There were political pressures in 1937 that weren’t there in 1916 or 1922. It is a product of internal politics. Unhelpfully, the British also shot all the untempered idealists.

    There is suggestions that Connolly was reasonably devout Catholic.

    “Yet, the US has the First Amendment: “no law respecting the establishment of a religion”.”

    Article 44.2:

    1. Freedom of conscience and the free profession and practice of religion are, subject to public order and morality, guaranteed to every citizen.
    2. The State guarantees not to endow any religion.
    3. The State shall not impose any disabilities or make any discrimination on the ground of religious profession, belief or status.

    Fairly explicit, no?

    “My essential issue with you is that the 1937 Constitution did have pernicious consequences:”

    In truth, I think the point we disagree on is the question whether the 1937 was a symptom or cause of those things. I can’t see how it isn’t merely another symptom. The dominance of the Catholic Church seemed inevitable given the support of Dev and the lack of any serious counterbalancing forces. If he leaders of 1916 had have lived, they eventually would have pulled in different directions and produced a more dynamic politics. If Collins had have lived, things may have been significantly different – Dev certainly couldn’t have dominated in the same way, anyway. If the state had have included a three quarters of a million Protestants, things would have been different or there would have been civil war. But given the post-Independence settlement, and the figures available, would the removal of the special position and the clauses re: women made a button of difference to policy? I can’t see it.

  • kensei @ 01:16 PM:

    Why do I know we are going to have Groundhog Day on this one, as Slugger moves from thread to thread?

    You say, quite reasonably: The policy of successive Irish governments was to allow the Catholic Church control over social policy, more or less. The institutions that administered that policy were secular. Result: customsmen were rummaging baggage to seek out books on the Index Librorum Prohitorum and condoms. And that’s without getting into really big things like the Noel Browne (health care) and Frank Edwards (freedom of thought) affairs. Or the horrors of orphanages. Need I continue? Hmm, why not.

    I have used Brian Girvin’s The Emergency before, and do so again, without apology, because he is a far better writer than I. Here he is, summing up the Ireland of the 1950s, the Ireland de Valera and his Constitution made, when emigration (again, note, disproportionately women) was neatly cancelling out the birth-rate, when the proportion of women in work and the marriage rate were the lowest in Europe, when the rural communities (de Valera’s heartland and ideal of Irish society) were sick to death:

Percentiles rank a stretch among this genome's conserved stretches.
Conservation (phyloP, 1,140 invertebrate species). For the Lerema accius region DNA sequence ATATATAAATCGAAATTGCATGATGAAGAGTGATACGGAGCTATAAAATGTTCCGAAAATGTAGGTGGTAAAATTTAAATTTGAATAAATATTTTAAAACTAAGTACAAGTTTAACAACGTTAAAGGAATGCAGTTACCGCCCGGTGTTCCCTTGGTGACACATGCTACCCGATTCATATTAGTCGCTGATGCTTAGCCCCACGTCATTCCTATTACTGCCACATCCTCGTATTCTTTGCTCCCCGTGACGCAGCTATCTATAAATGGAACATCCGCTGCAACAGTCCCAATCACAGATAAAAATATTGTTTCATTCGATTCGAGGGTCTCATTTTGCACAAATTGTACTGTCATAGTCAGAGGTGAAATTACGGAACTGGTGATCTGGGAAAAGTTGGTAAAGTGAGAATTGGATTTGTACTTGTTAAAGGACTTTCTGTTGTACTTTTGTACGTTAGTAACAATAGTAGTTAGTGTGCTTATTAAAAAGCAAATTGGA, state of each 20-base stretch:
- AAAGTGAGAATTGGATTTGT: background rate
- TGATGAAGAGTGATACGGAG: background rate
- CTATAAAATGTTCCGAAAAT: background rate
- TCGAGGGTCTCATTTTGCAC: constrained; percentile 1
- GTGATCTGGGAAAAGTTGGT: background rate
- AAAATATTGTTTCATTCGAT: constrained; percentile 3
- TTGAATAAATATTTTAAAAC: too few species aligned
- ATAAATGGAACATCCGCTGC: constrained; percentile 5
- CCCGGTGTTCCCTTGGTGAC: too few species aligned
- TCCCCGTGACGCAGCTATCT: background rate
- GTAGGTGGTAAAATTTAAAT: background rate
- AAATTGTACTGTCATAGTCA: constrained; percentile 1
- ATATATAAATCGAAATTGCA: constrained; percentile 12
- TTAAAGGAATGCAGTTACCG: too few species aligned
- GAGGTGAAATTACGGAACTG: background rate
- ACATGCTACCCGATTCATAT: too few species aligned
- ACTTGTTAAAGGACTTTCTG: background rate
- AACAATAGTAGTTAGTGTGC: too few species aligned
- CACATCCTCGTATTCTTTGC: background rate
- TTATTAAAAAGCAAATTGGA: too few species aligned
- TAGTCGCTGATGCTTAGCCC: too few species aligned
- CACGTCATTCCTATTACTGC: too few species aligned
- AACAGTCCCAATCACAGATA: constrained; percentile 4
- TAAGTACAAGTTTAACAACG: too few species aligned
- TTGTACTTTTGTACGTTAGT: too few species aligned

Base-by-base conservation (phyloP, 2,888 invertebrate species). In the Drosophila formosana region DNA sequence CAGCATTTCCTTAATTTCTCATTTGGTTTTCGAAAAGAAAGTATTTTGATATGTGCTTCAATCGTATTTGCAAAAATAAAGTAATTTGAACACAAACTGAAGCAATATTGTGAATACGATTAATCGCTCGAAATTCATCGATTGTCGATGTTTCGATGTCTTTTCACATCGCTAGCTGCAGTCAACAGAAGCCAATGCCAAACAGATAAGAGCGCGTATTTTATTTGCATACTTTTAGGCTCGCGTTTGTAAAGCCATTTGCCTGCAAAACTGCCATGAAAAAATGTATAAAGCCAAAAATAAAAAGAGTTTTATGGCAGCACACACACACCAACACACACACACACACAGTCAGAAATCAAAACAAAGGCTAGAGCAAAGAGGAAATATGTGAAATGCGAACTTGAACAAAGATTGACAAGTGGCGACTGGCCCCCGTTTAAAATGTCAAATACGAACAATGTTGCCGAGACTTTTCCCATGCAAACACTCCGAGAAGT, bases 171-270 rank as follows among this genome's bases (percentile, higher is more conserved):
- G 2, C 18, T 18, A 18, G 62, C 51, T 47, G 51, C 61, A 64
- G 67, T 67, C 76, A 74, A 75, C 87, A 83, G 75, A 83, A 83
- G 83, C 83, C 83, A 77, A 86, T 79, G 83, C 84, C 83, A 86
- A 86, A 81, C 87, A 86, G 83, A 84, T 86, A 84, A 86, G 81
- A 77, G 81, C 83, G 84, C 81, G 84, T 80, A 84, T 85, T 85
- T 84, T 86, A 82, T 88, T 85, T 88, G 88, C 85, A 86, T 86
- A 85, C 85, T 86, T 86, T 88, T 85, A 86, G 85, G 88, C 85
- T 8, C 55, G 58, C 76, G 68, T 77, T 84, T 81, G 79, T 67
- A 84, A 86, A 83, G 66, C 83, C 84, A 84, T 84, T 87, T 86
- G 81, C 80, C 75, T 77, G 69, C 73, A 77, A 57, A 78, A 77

For those who continued to live in Ireland, there were attractions. It was safe, stable and conservative, emphasizing traditional Catholic-nationalist values. It was a society largely unconcerned about the outside world, but perhaps irritated that the outside world did not take notice of it.

    I can just remember that stagnant, stultifying, navel-gazing self-satisfaction. It lingered on into the 1990s. Mary Kenny gave it suitable quietus in Goodbye to Catholic Ireland, which she declared was:
    steeped in the morals characteristic of Imperial Rome in its declining years … One Monday in November 1994 the three leading stories on RTÉ were the political repercussions following the Brendan Smyth case, the collapse and death of a Dublin priest in a Gay sauna club and the conviction of a Galway priest for a sexual assault on a young man.

    Note, please, the “political repercussions” of a case involving a paedophile priest, which brought about the ignominious collapse of the Government. That, too, is an unintended but implicit consequence of the 1937 Constitution.

    In exchange for that, I’ll have decent financial skullduggery among the High and Mighty any time.

    No: the caravan has moved on. We don’t want or need to go back. But let us learn the lessons of our history.

  • Norn chick

    Inuit,
    The 26 county area struggled for centuries to extricate themselves from the nightmare of British persecution during which millions of their people were genocidally slaughtered.Why should they return like an abused spouse?

  • Norn chick @ 07:16 PM:

    Oh. My. God.